Willetts insisted on the collection being displayed in certain themes and so it comes under headings such as Military Heroes, England and France and Crime.

The religion section shows this funny item of a vicar fast asleep while his clerk reads the sermon, which shows a surprising disregard for the religious profession who took much of the nation’s money in taxes called tithes and were notorious for over-indulging in food and drink.

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Another which captured me was this mug with a frog and a newt inside  to catch out unsuspecting guests.

mug with a frog and a newt in it

A mug with a frog and a newt inside to trick the unsuspecting guest

Cecilia and I had a good chat about why I find it so unappealing and we wondered if it is our culture’s current obsession with minimalism and clear lines. It was significant that the only thing I could imagine displaying in my house was a simple sculpture of a horse – all in white.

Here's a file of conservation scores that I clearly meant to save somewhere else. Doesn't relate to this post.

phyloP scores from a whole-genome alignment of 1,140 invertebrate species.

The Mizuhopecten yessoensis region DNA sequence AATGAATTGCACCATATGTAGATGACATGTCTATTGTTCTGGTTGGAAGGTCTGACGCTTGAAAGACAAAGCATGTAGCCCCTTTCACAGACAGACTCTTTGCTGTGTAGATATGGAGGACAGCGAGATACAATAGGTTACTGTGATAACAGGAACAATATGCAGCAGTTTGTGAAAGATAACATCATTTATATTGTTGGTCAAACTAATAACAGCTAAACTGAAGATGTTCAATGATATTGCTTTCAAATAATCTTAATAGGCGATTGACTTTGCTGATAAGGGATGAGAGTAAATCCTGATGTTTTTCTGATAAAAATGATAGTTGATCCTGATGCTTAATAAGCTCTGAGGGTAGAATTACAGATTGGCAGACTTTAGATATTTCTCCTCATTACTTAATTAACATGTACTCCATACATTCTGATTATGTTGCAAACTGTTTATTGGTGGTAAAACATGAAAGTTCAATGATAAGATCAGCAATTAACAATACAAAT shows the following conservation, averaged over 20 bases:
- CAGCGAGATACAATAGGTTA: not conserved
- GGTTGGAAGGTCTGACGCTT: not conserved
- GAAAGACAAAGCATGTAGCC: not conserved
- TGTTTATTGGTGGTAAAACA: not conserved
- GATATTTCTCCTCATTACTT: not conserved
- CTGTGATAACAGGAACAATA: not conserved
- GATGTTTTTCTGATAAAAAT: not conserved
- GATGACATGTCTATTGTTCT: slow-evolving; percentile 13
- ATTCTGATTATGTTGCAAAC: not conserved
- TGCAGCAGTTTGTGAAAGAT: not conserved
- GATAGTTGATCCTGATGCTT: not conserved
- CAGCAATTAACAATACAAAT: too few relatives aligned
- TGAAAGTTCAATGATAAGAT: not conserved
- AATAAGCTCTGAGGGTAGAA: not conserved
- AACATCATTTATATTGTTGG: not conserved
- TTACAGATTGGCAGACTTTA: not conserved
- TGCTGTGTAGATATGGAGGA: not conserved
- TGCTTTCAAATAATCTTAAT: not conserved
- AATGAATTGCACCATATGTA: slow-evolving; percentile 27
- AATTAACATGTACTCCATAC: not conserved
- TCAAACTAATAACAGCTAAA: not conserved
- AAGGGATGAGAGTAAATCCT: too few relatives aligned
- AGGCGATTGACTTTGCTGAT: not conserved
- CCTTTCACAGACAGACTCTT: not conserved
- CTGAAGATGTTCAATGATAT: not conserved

Many people these days wouldn’t dream of having ‘ornaments’ in their home preferring to have white walls and little on display. But we do bare our allegiances with the books, magazines and CDs we may display. Now that these are becoming obsolete as everything becomes digital, our passions, interests and tribal bonding become public as Likes on Facebook and our views on Twitter.

This collection highlights how people need to show to their friends and family what they care about or feel about in a visual way. A little like the old TV show Through the Keyhole, these items provide a clue to the personality and interests of the owner and for us, looking back through history, an understanding of what ordinary people really valued.

My trip to the Willetts Pottery collection was fascinating as my horror at the jumble of old-fashioned trinkets has reached a deeper understanding. Once again, my investigations into the world of museum collections has taught me that they are not places to race through on the way to the cafe. Instead, stopping, reading and simply looking at one thing will probably bring more pleasure and insight than trying to see everything in one go.